Later Julie realized that the course signified her biggest fear, a recurrence. By completing the exercises, she knew she could surmount whatever challenge was necessary if the cancer returned. "That thought has stayed with me, and calms me when I get panicky about my health," she says. "I now know that I can handle what the future brings—and I will live to be an old woman."
To Fish Is to Hope
Casting for Recovery
Program description: Over 20 weekend retreats in 12 states, from Maine to Alaska, for groups of 14 women with breast cancer. Sponsored by individuals and corporations with grant support from the Susan G. Komen Foundation and other groups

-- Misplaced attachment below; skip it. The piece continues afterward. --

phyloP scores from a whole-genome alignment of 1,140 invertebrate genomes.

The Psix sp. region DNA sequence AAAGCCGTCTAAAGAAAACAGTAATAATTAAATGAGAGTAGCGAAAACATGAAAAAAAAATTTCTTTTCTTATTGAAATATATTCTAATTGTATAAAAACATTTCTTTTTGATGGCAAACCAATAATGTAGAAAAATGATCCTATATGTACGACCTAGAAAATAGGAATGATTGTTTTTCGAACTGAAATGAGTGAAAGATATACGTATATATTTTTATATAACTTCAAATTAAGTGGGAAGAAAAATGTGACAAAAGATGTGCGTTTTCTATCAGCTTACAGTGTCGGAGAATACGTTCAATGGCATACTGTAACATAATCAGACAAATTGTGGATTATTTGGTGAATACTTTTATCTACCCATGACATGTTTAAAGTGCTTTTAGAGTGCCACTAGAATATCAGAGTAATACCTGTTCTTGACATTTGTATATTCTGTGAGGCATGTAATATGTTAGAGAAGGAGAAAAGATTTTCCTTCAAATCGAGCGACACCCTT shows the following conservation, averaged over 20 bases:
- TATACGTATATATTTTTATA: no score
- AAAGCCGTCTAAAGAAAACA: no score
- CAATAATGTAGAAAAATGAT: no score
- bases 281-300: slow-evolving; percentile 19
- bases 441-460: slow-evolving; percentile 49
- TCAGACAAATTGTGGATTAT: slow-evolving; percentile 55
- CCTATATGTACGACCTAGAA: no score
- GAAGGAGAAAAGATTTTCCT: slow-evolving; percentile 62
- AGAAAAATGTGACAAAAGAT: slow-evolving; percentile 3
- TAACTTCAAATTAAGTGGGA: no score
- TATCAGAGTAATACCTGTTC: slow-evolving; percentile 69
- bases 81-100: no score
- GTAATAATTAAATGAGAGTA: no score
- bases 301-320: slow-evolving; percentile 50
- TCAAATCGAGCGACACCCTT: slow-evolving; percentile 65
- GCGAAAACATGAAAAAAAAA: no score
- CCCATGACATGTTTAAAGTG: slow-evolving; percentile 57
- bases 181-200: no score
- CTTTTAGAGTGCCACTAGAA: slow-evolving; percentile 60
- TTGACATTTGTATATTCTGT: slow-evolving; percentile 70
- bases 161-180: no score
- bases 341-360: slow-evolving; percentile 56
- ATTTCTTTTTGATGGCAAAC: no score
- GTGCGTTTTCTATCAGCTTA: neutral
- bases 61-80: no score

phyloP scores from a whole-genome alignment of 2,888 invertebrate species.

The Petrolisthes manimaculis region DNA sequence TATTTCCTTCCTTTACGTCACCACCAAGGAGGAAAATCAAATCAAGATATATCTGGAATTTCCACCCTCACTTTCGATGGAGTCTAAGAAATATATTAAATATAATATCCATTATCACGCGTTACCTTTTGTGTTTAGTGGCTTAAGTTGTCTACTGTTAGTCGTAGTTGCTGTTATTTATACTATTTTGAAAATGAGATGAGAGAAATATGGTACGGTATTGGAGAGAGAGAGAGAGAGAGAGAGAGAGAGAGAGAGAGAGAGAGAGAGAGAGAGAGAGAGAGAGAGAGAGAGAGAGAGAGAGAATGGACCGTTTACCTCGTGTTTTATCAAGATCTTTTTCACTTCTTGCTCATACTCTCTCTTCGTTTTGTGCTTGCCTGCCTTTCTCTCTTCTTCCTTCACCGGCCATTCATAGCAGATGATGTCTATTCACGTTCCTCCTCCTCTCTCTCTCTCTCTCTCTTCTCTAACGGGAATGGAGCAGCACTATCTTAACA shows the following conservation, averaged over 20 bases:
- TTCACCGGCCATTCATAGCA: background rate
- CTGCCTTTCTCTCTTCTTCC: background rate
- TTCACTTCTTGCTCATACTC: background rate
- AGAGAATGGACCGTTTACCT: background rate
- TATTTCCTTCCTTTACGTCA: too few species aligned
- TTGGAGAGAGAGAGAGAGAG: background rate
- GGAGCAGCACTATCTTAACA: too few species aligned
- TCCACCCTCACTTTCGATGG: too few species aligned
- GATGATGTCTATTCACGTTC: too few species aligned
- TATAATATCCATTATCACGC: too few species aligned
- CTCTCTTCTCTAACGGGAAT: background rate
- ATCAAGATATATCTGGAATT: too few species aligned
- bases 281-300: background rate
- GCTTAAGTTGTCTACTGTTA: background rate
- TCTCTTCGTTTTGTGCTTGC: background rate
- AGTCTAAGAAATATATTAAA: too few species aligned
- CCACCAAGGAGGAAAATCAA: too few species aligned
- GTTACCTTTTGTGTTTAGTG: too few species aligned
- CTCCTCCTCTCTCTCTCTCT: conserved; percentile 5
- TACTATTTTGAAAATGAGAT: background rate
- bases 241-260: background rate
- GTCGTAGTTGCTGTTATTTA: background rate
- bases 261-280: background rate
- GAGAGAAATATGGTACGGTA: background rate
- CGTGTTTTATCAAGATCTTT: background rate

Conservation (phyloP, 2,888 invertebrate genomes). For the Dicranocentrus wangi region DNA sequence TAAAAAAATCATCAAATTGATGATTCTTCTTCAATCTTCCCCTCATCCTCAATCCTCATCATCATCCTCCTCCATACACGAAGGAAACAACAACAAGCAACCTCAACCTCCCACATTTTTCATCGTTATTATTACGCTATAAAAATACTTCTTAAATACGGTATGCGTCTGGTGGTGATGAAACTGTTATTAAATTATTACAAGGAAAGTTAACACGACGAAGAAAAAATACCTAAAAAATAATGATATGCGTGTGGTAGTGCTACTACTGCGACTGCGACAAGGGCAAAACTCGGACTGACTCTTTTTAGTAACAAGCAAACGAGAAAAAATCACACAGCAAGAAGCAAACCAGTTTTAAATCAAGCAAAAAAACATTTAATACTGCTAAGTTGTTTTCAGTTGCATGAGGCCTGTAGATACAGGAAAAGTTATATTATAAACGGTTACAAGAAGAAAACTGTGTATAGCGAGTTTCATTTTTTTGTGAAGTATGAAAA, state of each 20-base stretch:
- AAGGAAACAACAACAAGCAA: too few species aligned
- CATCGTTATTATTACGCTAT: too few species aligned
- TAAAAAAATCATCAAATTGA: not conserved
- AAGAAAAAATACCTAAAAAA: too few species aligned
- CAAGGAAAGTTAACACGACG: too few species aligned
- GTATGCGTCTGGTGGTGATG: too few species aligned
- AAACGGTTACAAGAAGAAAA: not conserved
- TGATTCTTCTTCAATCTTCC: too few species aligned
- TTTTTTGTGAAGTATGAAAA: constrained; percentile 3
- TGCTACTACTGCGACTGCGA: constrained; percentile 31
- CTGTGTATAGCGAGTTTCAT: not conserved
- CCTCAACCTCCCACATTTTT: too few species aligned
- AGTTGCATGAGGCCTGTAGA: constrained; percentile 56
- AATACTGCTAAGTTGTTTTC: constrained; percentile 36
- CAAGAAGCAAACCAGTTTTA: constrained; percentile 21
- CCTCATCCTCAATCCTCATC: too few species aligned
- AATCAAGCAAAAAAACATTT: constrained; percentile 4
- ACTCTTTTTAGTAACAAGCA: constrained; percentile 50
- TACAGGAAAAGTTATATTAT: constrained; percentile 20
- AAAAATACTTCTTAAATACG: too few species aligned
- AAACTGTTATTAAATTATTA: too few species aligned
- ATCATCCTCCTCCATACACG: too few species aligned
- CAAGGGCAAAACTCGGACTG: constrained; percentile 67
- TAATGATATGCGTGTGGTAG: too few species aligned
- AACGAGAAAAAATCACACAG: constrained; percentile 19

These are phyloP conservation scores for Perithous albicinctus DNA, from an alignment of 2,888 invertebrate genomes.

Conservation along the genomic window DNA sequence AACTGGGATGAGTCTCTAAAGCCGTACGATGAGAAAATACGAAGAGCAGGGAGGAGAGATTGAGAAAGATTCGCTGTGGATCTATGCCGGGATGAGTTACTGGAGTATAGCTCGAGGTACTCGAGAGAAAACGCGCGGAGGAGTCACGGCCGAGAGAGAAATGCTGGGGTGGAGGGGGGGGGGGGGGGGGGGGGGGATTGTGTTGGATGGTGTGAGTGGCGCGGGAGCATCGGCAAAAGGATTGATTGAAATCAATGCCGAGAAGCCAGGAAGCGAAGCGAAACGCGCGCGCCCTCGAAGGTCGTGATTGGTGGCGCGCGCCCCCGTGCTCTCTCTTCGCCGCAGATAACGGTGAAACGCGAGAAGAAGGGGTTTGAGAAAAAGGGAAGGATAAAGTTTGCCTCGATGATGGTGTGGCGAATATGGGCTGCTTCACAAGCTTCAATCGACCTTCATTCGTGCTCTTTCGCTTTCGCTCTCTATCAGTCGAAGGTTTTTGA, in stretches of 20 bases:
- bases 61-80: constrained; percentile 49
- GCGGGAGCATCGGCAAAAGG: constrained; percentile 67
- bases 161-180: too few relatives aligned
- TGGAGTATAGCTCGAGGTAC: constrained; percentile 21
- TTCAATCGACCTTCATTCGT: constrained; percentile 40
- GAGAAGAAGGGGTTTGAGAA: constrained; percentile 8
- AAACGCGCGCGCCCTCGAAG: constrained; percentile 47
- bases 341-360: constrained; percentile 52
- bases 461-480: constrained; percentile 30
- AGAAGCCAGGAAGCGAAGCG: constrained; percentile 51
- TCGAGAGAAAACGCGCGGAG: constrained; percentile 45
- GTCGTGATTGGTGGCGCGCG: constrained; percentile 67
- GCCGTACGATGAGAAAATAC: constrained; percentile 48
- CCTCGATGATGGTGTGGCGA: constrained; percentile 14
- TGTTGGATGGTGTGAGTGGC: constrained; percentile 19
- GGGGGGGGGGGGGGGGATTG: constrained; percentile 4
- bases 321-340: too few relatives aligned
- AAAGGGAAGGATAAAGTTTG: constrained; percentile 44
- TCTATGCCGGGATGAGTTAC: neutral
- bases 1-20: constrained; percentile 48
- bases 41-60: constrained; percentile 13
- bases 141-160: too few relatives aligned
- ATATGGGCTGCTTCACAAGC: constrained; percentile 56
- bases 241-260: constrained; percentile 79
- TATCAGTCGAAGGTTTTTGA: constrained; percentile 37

Cost: Free (transportation to site not included)
For more information: Call 888-553-3500 or go to www.castingforrecovery.org
In the summer of 2000, fishing rod in hand, Meredith Strang Burgess stood on a sandbar in the waters of northern Maine's Grand Lake Stream and paused to reflect upon her life. Bald from the chemotherapy she'd received after her double mastectomy in November of 1999—and yet to embark on radiation therapy—Meredith, then 44, was grateful for the tranquil setting and the time away.
"I needed to destress and take a break from my treatment," recalls the divorced mother of three boys and president of her own advertising agency in Portland, Maine. She loved standing in the cold water, feeling the powerful river current. "It felt like I was getting back to the normal rhythms of life."
What brought Meredith to the river was Casting for Recovery, a program started in 1996 to teach women recovering from breast cancer how to fly-fish. The casting motions mimic exercises prescribed to reduce lymphadema (swelling in the lymph nodes) and also help restore mobility, which is often compromised by surgery.